thanks for your request. Well, the main reasons to stretch the Tiki 30 were 3:
1. More buoyancy and payload (diving compressor and bottles are heavy) plus often 300 ltr water in cans and 200 kg fuel in cans. 2. Less hobby horsing 3. More space in the cockpit.
Unfortunately my builder lost all the drawings and calculations due to a computer virus. But to stretch the boat you should only do to a certain extend otherwise you better build a Tiki 38. You should always have the structural strenght in mind. We stretched her between the bulkhead no. 1 (aft) and the next bulkhead no. 2
We also reinforced the bows and the beams since a lrger boat also produces more loads on all systems. The lashing system worked perfect. No need to change this.
We also changed the 1. mast which was to weak and had to much flex. Gunther Nutt (SeaScape Ltd.) build a perfect convex curved mast, also 75 cm higher, with more diameter, which prooved 100% stable and strong enough to beat any weather.
The mainsail got larger to.
The width of the boat remained as per plan, what gave us a very good maoeverability. We never had problems with tacking. The more width the more momentum you need to get her through the wind when tacking.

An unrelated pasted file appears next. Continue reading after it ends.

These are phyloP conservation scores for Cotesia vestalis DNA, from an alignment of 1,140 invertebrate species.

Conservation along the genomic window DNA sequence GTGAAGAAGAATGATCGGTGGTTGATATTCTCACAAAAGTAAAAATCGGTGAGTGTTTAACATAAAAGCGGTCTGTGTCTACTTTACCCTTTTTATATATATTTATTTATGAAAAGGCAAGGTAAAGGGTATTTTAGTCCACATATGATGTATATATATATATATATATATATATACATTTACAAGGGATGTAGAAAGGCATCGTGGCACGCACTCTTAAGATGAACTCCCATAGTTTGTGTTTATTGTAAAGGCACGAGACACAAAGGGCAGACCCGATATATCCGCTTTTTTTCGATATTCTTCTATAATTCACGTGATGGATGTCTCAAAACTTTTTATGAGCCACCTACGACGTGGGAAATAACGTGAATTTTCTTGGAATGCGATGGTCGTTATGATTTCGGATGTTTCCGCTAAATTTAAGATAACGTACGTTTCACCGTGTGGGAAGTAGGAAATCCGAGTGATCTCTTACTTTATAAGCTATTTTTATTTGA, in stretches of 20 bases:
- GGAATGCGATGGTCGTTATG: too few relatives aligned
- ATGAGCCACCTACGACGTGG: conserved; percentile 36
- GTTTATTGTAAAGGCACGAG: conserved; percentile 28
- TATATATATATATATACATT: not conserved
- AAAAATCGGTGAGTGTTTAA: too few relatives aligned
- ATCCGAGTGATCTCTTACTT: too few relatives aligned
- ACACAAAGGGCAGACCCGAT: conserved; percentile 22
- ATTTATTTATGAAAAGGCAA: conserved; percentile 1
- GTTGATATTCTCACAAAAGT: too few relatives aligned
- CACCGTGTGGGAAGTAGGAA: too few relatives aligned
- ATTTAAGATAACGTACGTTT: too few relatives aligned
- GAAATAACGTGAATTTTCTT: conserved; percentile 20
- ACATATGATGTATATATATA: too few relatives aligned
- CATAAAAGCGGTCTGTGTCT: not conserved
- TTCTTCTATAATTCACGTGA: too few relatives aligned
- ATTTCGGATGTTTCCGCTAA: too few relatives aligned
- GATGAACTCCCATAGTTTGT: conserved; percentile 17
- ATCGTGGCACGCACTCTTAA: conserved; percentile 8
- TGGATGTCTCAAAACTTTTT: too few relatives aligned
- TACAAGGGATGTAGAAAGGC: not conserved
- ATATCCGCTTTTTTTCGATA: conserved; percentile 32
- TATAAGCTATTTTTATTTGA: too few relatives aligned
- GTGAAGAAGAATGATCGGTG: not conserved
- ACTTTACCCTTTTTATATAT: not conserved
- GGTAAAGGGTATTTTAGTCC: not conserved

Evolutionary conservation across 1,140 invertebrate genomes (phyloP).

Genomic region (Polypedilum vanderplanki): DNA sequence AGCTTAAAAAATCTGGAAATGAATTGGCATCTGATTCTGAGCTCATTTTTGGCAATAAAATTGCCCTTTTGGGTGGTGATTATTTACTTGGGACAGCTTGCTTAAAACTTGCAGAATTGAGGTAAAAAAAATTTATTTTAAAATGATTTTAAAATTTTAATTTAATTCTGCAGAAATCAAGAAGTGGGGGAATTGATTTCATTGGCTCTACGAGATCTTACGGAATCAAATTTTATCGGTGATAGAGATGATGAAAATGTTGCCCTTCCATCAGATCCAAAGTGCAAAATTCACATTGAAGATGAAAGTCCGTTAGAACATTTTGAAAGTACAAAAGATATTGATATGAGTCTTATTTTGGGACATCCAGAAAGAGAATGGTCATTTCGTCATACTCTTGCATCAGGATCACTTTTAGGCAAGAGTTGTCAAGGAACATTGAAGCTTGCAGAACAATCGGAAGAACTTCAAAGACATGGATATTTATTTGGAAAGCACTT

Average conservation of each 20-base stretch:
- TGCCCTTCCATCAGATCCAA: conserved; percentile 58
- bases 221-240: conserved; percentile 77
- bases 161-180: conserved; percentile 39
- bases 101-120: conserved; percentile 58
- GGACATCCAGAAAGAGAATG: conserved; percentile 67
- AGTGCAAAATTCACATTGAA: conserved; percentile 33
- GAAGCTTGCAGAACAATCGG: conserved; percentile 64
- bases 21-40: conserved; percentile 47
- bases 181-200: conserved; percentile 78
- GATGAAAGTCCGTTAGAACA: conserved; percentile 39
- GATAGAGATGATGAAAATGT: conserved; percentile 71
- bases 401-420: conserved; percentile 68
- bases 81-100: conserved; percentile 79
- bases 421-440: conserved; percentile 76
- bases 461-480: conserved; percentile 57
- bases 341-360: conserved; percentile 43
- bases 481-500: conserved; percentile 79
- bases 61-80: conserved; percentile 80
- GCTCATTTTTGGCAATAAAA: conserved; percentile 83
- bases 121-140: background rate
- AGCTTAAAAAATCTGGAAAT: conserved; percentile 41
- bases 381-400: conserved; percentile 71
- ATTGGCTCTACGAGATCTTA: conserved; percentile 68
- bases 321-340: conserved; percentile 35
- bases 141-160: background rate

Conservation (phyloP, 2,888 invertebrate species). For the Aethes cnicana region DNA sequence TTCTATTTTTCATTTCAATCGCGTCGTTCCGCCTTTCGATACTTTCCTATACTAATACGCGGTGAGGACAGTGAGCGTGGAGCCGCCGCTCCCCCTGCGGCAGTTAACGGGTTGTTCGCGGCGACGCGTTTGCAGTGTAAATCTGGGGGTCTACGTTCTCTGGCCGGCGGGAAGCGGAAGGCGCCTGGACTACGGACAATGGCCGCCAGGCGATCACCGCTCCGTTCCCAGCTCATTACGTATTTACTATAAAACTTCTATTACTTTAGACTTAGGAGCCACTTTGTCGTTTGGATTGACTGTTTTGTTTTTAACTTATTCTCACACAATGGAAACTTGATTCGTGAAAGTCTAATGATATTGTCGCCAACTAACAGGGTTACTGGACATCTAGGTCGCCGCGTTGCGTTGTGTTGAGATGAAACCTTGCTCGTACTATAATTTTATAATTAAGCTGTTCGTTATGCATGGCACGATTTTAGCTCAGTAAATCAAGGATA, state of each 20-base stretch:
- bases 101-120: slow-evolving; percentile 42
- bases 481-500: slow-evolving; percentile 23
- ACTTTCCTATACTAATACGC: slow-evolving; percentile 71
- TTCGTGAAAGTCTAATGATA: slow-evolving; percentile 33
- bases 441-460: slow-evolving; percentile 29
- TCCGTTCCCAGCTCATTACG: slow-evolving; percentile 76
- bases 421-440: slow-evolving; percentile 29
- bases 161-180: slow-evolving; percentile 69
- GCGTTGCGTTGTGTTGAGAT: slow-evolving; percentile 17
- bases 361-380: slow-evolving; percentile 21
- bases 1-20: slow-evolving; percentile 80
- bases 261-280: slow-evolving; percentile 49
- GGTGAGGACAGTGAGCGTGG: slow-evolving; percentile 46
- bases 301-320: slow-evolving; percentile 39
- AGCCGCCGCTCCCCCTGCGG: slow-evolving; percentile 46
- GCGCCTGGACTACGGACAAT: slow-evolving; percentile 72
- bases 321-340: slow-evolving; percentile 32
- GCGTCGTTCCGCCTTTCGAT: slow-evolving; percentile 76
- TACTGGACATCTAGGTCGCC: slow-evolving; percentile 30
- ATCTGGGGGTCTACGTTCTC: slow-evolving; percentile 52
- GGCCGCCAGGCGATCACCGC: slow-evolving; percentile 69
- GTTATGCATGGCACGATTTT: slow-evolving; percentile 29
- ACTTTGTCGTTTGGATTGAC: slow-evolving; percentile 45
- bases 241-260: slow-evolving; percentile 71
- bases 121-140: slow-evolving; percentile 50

What we did not change but should have to:
Rise the cabin roof for more headroom inside!
The 2nd bimini was OK, still today I'd probably build a fixed pod for better protection during bad weather and long cruises (but mind the additional weight! Kevlar?)
Engine: The Honda 10HP was working well but in choppy seas we had some cavitating. I'd choose a Yamaha 9.9 hp or stronger with a ultra long shaft or as an alternative 2 x 6 HP Tohatsu with alternator and ultra long shaft. How ever 10 - 12 HP are the lower end for this kind of boat. If you want speeds more than 6 kn under engine you'll need more power. This is important if you sail in areas with lots and strong currents.
Other gear: Raymarine 2000 Autopilot, 4 x 100W top quality solarpannels, 4 x 100 Amp. batteries, chartplotter, 110 ltr refrigerator, 2.4 m inflatable dinghy (hardbottom) with 3 hp Yamaha which took nicely place on the aft-deck.
2 big anchors, 1 small anchor, 1 dinghy anchor all Mansons. 50 m chain, 4 x 50m wharp lines, 1 x 100m anchorline.
All shrouds near the main sail were fitted with chafing protectors. (centipieds??)
WaveDancer is probably the toughest and fastes Tiki ever built. We outsailed regularly larger boats, cats and monos. BUT you need a bit of wind. Low wind performance was OK for a cruising boat but poor for racing.
Main, genoua, working jib, storm jib, flyer (instead of a spinaker)
Cheers and good luck with your project.
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